Journal article

Universal biases in self-perception: Better and more human than average

Steve Loughnan, Bernhard Leidner, Guy Doron, Nick Haslam, Yoshihisa Kashima, Jennifer Tong, Victoria Yeung

British Journal of Social Psychology | WILEY | Published : 2010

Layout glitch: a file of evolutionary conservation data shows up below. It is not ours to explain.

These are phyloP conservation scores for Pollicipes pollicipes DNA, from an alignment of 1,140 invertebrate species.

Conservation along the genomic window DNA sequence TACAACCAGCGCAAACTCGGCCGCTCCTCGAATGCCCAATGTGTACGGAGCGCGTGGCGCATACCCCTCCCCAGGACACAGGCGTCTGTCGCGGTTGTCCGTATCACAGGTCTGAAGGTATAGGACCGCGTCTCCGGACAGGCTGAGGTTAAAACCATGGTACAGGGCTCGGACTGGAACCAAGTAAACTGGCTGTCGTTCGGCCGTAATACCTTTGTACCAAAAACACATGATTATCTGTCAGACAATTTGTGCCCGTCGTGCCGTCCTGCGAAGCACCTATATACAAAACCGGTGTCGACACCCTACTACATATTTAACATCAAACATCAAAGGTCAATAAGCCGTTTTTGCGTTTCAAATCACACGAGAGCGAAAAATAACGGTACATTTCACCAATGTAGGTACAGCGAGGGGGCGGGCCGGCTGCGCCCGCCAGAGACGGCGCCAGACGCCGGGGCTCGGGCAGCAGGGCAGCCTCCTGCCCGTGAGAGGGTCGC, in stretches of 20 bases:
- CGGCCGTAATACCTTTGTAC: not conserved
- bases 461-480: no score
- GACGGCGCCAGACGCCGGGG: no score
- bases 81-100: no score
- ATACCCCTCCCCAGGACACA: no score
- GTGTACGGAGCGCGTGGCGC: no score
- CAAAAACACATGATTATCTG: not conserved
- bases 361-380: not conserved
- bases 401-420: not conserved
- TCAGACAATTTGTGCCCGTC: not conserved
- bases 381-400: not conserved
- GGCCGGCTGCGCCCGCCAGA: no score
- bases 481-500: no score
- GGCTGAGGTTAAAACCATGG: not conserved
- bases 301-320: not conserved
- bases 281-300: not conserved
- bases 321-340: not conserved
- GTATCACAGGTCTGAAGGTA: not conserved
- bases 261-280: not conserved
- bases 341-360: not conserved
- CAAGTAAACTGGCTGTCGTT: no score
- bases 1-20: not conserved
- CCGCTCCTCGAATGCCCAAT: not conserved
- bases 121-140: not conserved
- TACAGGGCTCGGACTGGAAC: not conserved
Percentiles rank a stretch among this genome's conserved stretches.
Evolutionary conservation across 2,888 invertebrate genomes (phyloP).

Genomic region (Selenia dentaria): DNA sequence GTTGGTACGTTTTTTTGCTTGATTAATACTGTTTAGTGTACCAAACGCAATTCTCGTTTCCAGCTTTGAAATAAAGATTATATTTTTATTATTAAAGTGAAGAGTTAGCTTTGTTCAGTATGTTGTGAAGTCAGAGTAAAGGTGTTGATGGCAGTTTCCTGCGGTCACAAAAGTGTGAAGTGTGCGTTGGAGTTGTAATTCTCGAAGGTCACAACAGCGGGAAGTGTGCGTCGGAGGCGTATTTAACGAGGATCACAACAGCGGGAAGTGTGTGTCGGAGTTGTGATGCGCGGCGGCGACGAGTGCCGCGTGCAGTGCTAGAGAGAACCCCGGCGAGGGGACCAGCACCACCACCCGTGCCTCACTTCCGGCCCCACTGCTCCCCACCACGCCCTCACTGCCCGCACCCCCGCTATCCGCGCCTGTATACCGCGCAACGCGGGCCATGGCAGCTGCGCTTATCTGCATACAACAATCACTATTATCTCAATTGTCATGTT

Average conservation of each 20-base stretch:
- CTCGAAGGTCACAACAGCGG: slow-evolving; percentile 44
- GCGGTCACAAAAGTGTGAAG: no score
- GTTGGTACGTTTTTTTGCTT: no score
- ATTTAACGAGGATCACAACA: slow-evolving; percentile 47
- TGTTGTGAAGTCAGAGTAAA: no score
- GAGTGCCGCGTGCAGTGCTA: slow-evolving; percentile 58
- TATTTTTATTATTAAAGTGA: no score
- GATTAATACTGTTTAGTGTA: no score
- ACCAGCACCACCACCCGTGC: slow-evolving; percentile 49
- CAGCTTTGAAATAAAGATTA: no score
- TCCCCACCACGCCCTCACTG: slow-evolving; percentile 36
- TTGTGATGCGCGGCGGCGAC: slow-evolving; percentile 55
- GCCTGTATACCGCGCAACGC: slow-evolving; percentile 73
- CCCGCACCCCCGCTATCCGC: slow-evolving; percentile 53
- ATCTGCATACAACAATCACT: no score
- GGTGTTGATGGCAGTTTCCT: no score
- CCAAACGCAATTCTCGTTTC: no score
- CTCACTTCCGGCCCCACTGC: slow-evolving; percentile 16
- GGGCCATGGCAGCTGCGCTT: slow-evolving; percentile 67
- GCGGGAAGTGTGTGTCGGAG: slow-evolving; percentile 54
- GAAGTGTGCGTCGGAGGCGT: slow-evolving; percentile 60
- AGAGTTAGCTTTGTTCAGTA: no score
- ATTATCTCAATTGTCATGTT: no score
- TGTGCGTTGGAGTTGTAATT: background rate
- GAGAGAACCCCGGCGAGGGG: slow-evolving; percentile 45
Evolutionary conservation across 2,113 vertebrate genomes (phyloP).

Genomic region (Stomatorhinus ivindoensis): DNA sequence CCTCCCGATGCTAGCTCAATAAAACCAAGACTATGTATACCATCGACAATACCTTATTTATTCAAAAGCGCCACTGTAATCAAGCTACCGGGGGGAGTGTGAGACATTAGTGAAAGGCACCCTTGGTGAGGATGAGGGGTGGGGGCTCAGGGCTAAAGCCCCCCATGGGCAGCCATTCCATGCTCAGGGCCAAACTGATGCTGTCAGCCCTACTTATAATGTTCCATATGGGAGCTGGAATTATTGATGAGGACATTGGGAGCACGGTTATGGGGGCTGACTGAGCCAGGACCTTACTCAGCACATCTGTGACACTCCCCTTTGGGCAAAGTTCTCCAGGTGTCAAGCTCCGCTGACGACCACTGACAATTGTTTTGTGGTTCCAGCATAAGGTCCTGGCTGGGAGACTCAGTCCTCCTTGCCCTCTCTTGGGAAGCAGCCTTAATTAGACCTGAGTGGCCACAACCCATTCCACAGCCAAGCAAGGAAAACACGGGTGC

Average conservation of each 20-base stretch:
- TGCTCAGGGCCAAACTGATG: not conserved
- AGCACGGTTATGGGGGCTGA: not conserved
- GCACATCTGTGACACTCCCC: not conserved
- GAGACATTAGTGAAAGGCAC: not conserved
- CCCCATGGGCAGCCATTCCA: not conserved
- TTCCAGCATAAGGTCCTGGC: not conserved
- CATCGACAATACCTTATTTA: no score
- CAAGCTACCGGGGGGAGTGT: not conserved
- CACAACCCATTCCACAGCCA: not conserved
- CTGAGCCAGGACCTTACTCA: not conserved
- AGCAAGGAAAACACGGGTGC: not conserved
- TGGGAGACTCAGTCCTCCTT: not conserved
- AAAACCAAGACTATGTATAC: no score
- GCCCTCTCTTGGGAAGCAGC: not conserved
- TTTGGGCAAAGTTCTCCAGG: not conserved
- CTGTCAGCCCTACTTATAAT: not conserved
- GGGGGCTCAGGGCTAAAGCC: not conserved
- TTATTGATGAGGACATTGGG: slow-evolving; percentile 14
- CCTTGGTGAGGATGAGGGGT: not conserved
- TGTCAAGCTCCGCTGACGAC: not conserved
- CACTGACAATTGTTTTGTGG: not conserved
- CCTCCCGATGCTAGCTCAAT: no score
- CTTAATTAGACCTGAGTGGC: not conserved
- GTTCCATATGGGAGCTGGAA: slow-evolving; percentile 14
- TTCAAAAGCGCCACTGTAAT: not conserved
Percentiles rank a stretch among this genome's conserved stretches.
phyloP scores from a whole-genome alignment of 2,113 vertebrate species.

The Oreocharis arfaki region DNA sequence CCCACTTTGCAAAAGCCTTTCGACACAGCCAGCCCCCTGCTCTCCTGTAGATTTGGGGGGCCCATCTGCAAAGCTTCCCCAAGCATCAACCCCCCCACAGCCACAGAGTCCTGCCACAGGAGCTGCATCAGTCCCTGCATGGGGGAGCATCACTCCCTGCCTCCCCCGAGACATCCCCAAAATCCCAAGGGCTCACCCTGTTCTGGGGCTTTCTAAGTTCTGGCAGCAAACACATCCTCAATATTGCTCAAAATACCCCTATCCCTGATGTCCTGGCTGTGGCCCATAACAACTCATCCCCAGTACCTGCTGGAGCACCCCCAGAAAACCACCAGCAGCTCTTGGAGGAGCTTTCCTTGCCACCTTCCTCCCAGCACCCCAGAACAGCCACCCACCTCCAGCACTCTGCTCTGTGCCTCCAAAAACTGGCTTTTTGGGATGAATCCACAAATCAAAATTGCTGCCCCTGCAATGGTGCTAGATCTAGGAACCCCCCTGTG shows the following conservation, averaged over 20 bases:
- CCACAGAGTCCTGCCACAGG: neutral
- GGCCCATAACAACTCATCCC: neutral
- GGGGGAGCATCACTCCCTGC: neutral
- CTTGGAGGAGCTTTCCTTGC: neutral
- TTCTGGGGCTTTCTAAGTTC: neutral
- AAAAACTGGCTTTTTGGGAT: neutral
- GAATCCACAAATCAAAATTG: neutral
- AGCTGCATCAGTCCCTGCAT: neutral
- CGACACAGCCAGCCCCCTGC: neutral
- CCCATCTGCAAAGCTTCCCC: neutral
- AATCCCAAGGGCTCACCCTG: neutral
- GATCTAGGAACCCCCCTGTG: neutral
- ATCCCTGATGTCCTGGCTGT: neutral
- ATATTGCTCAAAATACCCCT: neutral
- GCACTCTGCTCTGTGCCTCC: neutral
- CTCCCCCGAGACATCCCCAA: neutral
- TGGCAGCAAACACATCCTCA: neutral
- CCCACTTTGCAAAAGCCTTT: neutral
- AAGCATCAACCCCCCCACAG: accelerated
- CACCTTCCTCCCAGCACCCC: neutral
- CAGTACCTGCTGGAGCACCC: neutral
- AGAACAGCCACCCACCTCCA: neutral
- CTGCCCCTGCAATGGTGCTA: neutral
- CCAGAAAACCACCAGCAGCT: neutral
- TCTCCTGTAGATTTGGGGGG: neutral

There is a well-established tendency for people to see themselves as better than average (self-enhancement), although the universality of this phenomenon is contested. Much less well-known is the tendency for people to see themselves as more human than average (self-humanizing). We examined these biases in six diverse nations: Australia, Germany, Israel, Japan, Singapore, and the USA. Both biases were found in all nations. The self-humanizing effect was obtained independent of self-enhancement, and was stronger than self-enhancement in two nations (Germany and Japan). Self-humanizing was not specific to Western or English-speaking cultures and its magnitude was less cross-culturally variable..

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